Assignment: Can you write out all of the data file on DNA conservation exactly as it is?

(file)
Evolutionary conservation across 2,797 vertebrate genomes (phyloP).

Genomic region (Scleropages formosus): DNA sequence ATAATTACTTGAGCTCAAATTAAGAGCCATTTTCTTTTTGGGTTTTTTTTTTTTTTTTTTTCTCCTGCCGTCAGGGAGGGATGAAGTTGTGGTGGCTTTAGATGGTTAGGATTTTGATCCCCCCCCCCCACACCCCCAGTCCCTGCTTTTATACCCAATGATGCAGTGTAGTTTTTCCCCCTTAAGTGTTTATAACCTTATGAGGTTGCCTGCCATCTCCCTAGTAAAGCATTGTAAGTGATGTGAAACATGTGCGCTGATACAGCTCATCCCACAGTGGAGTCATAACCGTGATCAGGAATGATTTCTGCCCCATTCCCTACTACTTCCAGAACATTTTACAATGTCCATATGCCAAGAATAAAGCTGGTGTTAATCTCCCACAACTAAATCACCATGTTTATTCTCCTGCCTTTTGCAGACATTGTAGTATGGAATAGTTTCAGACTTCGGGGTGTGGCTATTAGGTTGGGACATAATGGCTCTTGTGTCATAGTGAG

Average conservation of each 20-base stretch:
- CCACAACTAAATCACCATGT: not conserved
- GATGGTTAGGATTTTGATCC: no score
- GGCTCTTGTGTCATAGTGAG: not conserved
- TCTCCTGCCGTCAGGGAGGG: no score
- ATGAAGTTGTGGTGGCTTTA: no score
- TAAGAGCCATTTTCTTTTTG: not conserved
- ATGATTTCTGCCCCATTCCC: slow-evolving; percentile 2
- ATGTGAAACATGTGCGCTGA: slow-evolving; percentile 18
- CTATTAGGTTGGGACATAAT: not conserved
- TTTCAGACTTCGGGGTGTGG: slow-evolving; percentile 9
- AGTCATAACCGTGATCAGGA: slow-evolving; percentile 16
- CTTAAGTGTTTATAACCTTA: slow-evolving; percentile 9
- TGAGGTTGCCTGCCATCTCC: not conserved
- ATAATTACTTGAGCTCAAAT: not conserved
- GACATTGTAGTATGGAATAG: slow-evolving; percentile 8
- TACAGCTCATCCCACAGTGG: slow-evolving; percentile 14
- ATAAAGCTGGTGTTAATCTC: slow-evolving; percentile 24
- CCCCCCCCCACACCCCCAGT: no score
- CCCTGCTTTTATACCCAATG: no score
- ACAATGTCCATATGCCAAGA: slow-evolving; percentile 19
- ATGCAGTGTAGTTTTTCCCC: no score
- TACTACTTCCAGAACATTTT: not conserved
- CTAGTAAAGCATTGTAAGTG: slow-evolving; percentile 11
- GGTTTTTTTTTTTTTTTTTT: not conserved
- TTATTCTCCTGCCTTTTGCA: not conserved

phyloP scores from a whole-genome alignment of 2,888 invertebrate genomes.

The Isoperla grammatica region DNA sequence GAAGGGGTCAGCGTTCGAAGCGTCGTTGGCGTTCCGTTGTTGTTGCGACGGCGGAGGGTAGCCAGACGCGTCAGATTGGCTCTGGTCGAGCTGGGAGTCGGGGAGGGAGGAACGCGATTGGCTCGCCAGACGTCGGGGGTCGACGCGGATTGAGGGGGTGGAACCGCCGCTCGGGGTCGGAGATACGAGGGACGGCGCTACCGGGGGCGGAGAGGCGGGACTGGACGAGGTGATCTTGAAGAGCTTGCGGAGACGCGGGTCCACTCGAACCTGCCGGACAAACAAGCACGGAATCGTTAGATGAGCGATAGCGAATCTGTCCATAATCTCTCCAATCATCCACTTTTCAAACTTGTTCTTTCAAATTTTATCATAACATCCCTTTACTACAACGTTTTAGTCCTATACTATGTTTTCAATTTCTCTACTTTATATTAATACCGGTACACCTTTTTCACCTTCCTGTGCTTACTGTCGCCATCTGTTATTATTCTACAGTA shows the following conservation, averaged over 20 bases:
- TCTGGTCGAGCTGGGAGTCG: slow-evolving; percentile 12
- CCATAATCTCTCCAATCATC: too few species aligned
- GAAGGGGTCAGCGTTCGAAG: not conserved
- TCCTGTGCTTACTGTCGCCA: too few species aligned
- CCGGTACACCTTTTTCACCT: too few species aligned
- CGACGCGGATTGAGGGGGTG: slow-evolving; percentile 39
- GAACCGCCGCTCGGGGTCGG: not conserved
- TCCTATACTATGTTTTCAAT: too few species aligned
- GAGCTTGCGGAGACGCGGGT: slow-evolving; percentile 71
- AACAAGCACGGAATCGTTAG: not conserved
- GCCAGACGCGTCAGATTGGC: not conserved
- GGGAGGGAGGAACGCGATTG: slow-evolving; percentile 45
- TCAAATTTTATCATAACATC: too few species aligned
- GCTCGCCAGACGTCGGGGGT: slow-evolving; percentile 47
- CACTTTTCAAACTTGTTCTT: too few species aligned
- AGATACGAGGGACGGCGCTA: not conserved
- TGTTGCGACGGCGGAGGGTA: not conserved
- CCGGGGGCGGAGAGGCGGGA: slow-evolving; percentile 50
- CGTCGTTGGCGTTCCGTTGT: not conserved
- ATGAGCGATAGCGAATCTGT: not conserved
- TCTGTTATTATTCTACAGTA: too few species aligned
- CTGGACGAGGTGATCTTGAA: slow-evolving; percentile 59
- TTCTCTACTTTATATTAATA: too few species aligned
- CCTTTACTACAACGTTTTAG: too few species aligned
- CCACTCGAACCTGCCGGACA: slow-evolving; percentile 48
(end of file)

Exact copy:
Evolutionary conservation across 2,797 vertebrate genomes (phyloP).

Genomic region (Scleropages formosus): DNA sequence ATAATTACTTGAGCTCAAATTAAGAGCCATTTTCTTTTTGGGTTTTTTTTTTTTTTTTTTTCTCCTGCCGTCAGGGAGGGATGAAGTTGTGGTGGCTTTAGATGGTTAGGATTTTGATCCCCCCCCCCCACACCCCCAGTCCCTGCTTTTATACCCAATGATGCAGTGTAGTTTTTCCCCCTTAAGTGTTTATAACCTTATGAGGTTGCCTGCCATCTCCCTAGTAAAGCATTGTAAGTGATGTGAAACATGTGCGCTGATACAGCTCATCCCACAGTGGAGTCATAACCGTGATCAGGAATGATTTCTGCCCCATTCCCTACTACTTCCAGAACATTTTACAATGTCCATATGCCAAGAATAAAGCTGGTGTTAATCTCCCACAACTAAATCACCATGTTTATTCTCCTGCCTTTTGCAGACATTGTAGTATGGAATAGTTTCAGACTTCGGGGTGTGGCTATTAGGTTGGGACATAATGGCTCTTGTGTCATAGTGAG

Average conservation of each 20-base stretch:
- CCACAACTAAATCACCATGT: not conserved
- GATGGTTAGGATTTTGATCC: no score
- GGCTCTTGTGTCATAGTGAG: not conserved
- TCTCCTGCCGTCAGGGAGGG: no score
- ATGAAGTTGTGGTGGCTTTA: no score
- TAAGAGCCATTTTCTTTTTG: not conserved
- ATGATTTCTGCCCCATTCCC: slow-evolving; percentile 2
- ATGTGAAACATGTGCGCTGA: slow-evolving; percentile 18
- CTATTAGGTTGGGACATAAT: not conserved
- TTTCAGACTTCGGGGTGTGG: slow-evolving; percentile 9
- AGTCATAACCGTGATCAGGA: slow-evolving; percentile 16
- CTTAAGTGTTTATAACCTTA: slow-evolving; percentile 9
- TGAGGTTGCCTGCCATCTCC: not conserved
- ATAATTACTTGAGCTCAAAT: not conserved
- GACATTGTAGTATGGAATAG: slow-evolving; percentile 8
- TACAGCTCATCCCACAGTGG: slow-evolving; percentile 14
- ATAAAGCTGGTGTTAATCTC: slow-evolving; percentile 24
- CCCCCCCCCACACCCCCAGT: no score
- CCCTGCTTTTATACCCAATG: no score
- ACAATGTCCATATGCCAAGA: slow-evolving; percentile 19
- ATGCAGTGTAGTTTTTCCCC: no score
- TACTACTTCCAGAACATTTT: not conserved
- CTAGTAAAGCATTGTAAGTG: slow-evolving; percentile 11
- GGTTTTTTTTTTTTTTTTTT: not conserved
- TTATTCTCCTGCCTTTTGCA: not conserved

phyloP scores from a whole-genome alignment of 2,888 invertebrate genomes.

The Isoperla grammatica region DNA sequence GAAGGGGTCAGCGTTCGAAGCGTCGTTGGCGTTCCGTTGTTGTTGCGACGGCGGAGGGTAGCCAGACGCGTCAGATTGGCTCTGGTCGAGCTGGGAGTCGGGGAGGGAGGAACGCGATTGGCTCGCCAGACGTCGGGGGTCGACGCGGATTGAGGGGGTGGAACCGCCGCTCGGGGTCGGAGATACGAGGGACGGCGCTACCGGGGGCGGAGAGGCGGGACTGGACGAGGTGATCTTGAAGAGCTTGCGGAGACGCGGGTCCACTCGAACCTGCCGGACAAACAAGCACGGAATCGTTAGATGAGCGATAGCGAATCTGTCCATAATCTCTCCAATCATCCACTTTTCAAACTTGTTCTTTCAAATTTTATCATAACATCCCTTTACTACAACGTTTTAGTCCTATACTATGTTTTCAATTTCTCTACTTTATATTAATACCGGTACACCTTTTTCACCTTCCTGTGCTTACTGTCGCCATCTGTTATTATTCTACAGTA shows the following conservation, averaged over 20 bases:
- TCTGGTCGAGCTGGGAGTCG: slow-evolving; percentile 12
- CCATAATCTCTCCAATCATC: too few species aligned
- GAAGGGGTCAGCGTTCGAAG: not conserved
- TCCTGTGCTTACTGTCGCCA: too few species aligned
- CCGGTACACCTTTTTCACCT: too few species aligned
- CGACGCGGATTGAGGGGGTG: slow-evolving; percentile 39
- GAACCGCCGCTCGGGGTCGG: not conserved
- TCCTATACTATGTTTTCAAT: too few species aligned
- GAGCTTGCGGAGACGCGGGT: slow-evolving; percentile 71
- AACAAGCACGGAATCGTTAG: not conserved
- GCCAGACGCGTCAGATTGGC: not conserved
- GGGAGGGAGGAACGCGATTG: slow-evolving; percentile 45
- TCAAATTTTATCATAACATC: too few species aligned
- GCTCGCCAGACGTCGGGGGT: slow-evolving; percentile 47
- CACTTTTCAAACTTGTTCTT: too few species aligned
- AGATACGAGGGACGGCGCTA: not conserved
- TGTTGCGACGGCGGAGGGTA: not conserved
- CCGGGGGCGGAGAGGCGGGA: slow-evolving; percentile 50
- CGTCGTTGGCGTTCCGTTGT: not conserved
- ATGAGCGATAGCGAATCTGT: not conserved
- TCTGTTATTATTCTACAGTA: too few species aligned
- CTGGACGAGGTGATCTTGAA: slow-evolving; percentile 59
- TTCTCTACTTTATATTAATA: too few species aligned
- CCTTTACTACAACGTTTTAG: too few species aligned
- CCACTCGAACCTGCCGGACA: slow-evolving; percentile 48